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What happened to Harrison Ford?

November 15, 2010 |  7:00 am


He traversed distant galaxies with Chewbacca, shot sword-wielding assassins with Marion Ravenwood and outfoxed federal marshal Samuel Gerard all by himself.

But these days all those things may as well have happened to a different actor than Harrison Ford, who in the last decade has robbed banks, sought rare cures, captained Russian subs and investigated murders of hip-hop stars, all in the land of obscurity. ("Firewall," "Extraordinary Measures," "K-19: The Widowmaker" and "Hollywood Homicide," if you were trying to guess what movies those were.)

This weekend's release of "Morning Glory" painfully underscored Ford's marginality. The actor plays a grizzled, serious journalist who's forced, through the unique power of Hollywood cause-and-effect, to take a job as a bantering morning host. The comedy-drama  about the state of the news business was marketed heavily using Ford's name and visage, and the actor gamely went on the likes of "The Late Show With David Letterman" and "Jimmy Kimmel Live" to promote it.

For all the critical jibes, Ford is actually not bad in the role, stalking around with a dour face while doling out digs to his co-anchor like, "Do they have rehab programs for bitter beauty queens with self-esteem issues?" But few, apparently, wanted to see him do that. The movie failed to reach even $10 million in domestic box office this weekend. If you show some chops but no one is there to see it, did you really show them?

What's most disappointing about "Morning Glory" is that, after a decade without a comedy, Ford's turn in something more spry was supposed to mark a new chapter by getting him back to his crowd-pleasing ways. But the movie's disappointing performance adds one more nail in a coffin that's been enveloping Ford's career, "Buried"-style, for years. The actor has been striking out repeatedly as the heroic action figure and didn't fare better when he went somber as a medical miracle worker in "Extraordinary Measures" earlier this year. Now it turns out we don't want to see him in a comedy either, not even when he's playfully riffing on his own taciturn persona.

In his heyday, Ford was much more than an action hero, of course; he was winning over audiences with dramas such as "Regarding Henry" and even gaining decent notices in romantic comedies like the "Sabrina" remake -- exactly the kinds of roles he should be excelling at as he nears 70 and can't leap into waterfalls anymore.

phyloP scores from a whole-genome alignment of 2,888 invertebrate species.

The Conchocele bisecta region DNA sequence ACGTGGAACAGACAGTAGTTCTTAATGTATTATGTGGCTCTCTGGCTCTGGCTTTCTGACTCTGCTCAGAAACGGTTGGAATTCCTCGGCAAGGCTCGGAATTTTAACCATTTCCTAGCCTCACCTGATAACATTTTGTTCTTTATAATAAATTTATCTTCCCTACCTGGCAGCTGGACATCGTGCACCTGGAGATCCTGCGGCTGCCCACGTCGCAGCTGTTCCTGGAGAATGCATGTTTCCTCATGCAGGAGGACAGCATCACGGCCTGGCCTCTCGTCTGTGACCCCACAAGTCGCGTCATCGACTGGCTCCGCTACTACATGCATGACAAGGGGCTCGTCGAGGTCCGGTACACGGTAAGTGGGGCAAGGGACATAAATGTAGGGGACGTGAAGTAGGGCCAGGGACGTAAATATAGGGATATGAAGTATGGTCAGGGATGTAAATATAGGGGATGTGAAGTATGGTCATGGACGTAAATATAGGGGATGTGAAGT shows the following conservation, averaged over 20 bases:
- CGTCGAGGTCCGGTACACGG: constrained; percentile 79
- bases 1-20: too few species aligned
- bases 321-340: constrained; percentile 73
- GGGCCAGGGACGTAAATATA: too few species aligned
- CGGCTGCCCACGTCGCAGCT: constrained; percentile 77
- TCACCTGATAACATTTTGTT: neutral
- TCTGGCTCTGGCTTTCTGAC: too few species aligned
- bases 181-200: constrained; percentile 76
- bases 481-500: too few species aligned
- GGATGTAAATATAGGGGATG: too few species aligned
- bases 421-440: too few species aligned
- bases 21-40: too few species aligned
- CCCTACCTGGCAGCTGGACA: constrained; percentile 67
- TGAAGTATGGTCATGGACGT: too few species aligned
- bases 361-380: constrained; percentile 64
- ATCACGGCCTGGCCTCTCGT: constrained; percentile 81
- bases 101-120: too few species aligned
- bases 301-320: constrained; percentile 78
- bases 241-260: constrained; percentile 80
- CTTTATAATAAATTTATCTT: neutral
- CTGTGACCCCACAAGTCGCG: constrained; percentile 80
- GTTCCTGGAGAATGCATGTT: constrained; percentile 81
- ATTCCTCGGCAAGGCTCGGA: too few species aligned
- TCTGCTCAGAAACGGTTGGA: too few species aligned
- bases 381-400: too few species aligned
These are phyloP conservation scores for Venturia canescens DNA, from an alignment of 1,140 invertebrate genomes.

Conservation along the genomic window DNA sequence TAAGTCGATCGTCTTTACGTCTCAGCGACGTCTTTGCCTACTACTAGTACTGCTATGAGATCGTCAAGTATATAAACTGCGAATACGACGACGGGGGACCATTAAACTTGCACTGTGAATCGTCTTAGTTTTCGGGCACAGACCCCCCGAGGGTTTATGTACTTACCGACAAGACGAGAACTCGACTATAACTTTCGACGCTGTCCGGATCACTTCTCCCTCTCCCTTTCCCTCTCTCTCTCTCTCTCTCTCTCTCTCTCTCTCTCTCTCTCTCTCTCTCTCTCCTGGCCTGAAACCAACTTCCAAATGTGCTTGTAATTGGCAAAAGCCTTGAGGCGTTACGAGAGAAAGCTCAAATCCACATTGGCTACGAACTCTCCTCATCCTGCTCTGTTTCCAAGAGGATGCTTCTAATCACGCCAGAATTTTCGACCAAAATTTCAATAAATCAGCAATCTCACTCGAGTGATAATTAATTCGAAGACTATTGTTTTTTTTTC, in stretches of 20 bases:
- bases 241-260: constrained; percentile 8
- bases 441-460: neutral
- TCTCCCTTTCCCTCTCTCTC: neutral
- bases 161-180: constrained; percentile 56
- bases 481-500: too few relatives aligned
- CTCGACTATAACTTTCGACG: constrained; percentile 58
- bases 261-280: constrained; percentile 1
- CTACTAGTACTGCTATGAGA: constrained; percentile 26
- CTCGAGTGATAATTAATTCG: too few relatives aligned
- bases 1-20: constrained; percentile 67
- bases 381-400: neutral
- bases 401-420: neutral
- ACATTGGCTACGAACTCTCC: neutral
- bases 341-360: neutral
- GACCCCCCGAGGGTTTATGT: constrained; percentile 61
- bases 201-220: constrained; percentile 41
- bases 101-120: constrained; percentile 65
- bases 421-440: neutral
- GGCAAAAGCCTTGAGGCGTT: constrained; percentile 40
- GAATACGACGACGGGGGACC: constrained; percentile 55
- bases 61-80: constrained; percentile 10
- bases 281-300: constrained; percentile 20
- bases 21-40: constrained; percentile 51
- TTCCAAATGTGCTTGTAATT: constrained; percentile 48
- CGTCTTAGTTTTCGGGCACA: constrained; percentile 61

What happened? Did we outgrow Ford? Or was his range never as great as we thought it was?

Some would say that this is all a function of bad choices and that, to salvage his career, the actor should go back to action roles, maybe self-deprecating ones. (The Jack Ryan reboot is a natural candidate). The one time he did that in the last few years, after all, was with "Indiana Jones and the Kingdom of the Crystal Skull," and the fans turned out. But with the bad taste that movie left in some mouths, it's hardly clear that would work either.

In a sense, Ford has had the opposite career of his "Star Wars" costar Mark Hamill. Unlike Ford and his prolific output, Hamill hasn't been in a major motion picture in more than two decades. That's not exactly Hamill's own choice, but it's had an oddly positive effect on his reputation. While Ford's series of poorly received movies has lately relegated the actor to self-parody, Hamill has paradoxically remained in a good pop-culture place, his image unravaged by time or bad roles.

Ford next stars in the science-fiction-western hybrid "Cowboys & Aliens," a movie that stays close to his trademark action heroism but branches out in enough new directions that we might be willing to embrace him again. He should hope we do -- he's running out of genres to come back with.

Photo: Harrison Ford in 2008's "Crossing Over." Credit: Dale Robinette / The Weinstein Co.

--Steven Zeitchik



Movie review: 'Morning Glory'

The force is still with Mark Hamill

'Megamind' stops 'Unstoppable,' 'Morning Glory' in their tracks


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Hey, you forgot to mention his excellent rolls in Working Girl, Blade Runner, and, the best of the best, Witness. He was great in The Devil's Own, Air Force One, and K-19 was underrated. It's not that he isn't a draw, it's that Morning Glory isn't a draw for me. It's a netflix movie. Why am I going to spend $10 on a netflix movie? Put him in a Jack Ryan movie...hell yeah! Get him into a Clint Eastwood vehicle.